I was looking for a project that combined my three favorite things – working in my shop, building cool stuff for my bar and of course, drinking beer. After a couple of weeks in the old country drinking “the Guinness”, I decided my I’d put a keg of “Moothers’ milk” in my kegerator and prolong my vacation until the next visit…which led me down this path.
Despite conventional wisdom, the Guinness is usually NOT served warm on the Emerald Isle – there were few places I drank in that relied on “cellar” temp to cool their beer. According to the Guinness Storehouse, the Guinnness should be servedat 8° C (46°F), which means it needs to be colder than that in the kegerator, as thelaws of thermodynamics definitely apply to beer kegs. A guy in Donegal (where they serve the finest pints!) told me he keeps his kegs at 3°C (37.4°F), figuring by the time the pour ends it’ll be close to factory specs.
Usually we keep fine homebrewed kegs of ales, pale ales, barley wines and stouts on tap at the Check 6, but lately the Guinness has become de rigeuer. The problem is, I never really paid that much attention to the temp of my kegerator. My beer always seemed cold enough and no one ever complained, but when I stuck an old school fridge themometer in there recently, I was shocked at how warm it was
So why build this? Fridge thermometers work just fine but you have to open the kegerator every time you want to check the temp. And every time you open the door it screws up the controlled thermal environment. Using this little guy allows you to track inside temps which will help you find the proper setting for your kegerator thermostat.
Enter the Arduino + DS18B20…
Step 1: Find a Project Box
Any old project box could do, but not at the Check 6 Saloon – we need something a little more elegant. v1.0 was hacked out from a hunk of Eastern Cedar, which has some nice character but didn’t match the dark woods in the Check 6 Saloon. A few days ago my partner (no, not that kinda partner) and I went over to his Grandad’s house to pick up some walnut that had fallen and been roughly boarded. Absolutely beautiful stuff to work! After several runs through the table saw, planer, chop saw, router and mill, we came up with project box v2.0, which is roughly 4″x 3.5″. This oughtta fit the guts nicely.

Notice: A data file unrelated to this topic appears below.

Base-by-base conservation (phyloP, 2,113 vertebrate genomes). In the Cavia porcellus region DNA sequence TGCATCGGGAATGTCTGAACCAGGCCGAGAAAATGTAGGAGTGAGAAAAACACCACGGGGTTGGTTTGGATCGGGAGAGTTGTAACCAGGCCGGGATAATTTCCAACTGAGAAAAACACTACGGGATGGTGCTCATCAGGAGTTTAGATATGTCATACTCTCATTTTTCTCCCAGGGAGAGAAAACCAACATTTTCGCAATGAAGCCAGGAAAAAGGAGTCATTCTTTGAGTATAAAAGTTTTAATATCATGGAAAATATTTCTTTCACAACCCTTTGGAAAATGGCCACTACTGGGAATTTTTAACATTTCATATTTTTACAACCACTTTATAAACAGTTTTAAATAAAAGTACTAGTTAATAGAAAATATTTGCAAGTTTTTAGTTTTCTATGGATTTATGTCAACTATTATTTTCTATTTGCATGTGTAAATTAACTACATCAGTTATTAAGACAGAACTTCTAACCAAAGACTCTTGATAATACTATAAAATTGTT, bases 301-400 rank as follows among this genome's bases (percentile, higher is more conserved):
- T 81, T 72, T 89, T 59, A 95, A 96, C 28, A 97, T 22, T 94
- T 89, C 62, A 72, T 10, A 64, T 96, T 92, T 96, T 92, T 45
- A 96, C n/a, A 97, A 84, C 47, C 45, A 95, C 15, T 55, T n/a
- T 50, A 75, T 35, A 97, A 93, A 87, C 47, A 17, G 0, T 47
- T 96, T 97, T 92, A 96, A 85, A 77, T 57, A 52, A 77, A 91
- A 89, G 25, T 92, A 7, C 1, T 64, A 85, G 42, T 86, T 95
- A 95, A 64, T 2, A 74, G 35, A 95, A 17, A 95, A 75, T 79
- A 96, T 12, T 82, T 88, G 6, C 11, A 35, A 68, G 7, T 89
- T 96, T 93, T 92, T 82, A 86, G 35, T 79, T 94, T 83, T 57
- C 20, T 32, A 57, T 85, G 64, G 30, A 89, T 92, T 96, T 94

Step 2: Choose an Arduino and Collect Your Parts
You have several choices here, so choose your board according to your needs . In my case, I needed something I could program using the Arduino IDE — I say “program” but I really mean borrow open source code and hack to my needs I had a few Arduino Unos laying around but they have a rather large footptint and after all, we just need to run a couple of temp sensors and print out the readings on an LCD screen. IMHO, a full-up Arduino is a bit of overkill — why use a $30 microcontroller when you can use something that does the same thing for a lot cheaper?
Originally I thought I’d use an ATTiny85 – I have a whole sleeve of them I ordered just to have for stuff like this – but I was too lazy to hook them up to my breadboard and mess with the code. So…I ordered a Digispark development board (which uses the ATTiny85), thinking that would do the trick. Wrong-o! While these boards are pretty cool, they are limited by the ATTiny memory of 8k (6k after the bootloader is jammed into the thing). Coding guys could probably find a way to make the Digispark work for this, but unfortunately I’m not one of them. And, I needed to get this thing up and running before I swapped out my Guinness keg with a new one! After a quick bit of googling I decided I’d use the Arduino Nano, which uses the same chip as the Uno (AT328 w/32k) and has a much smaller footprint.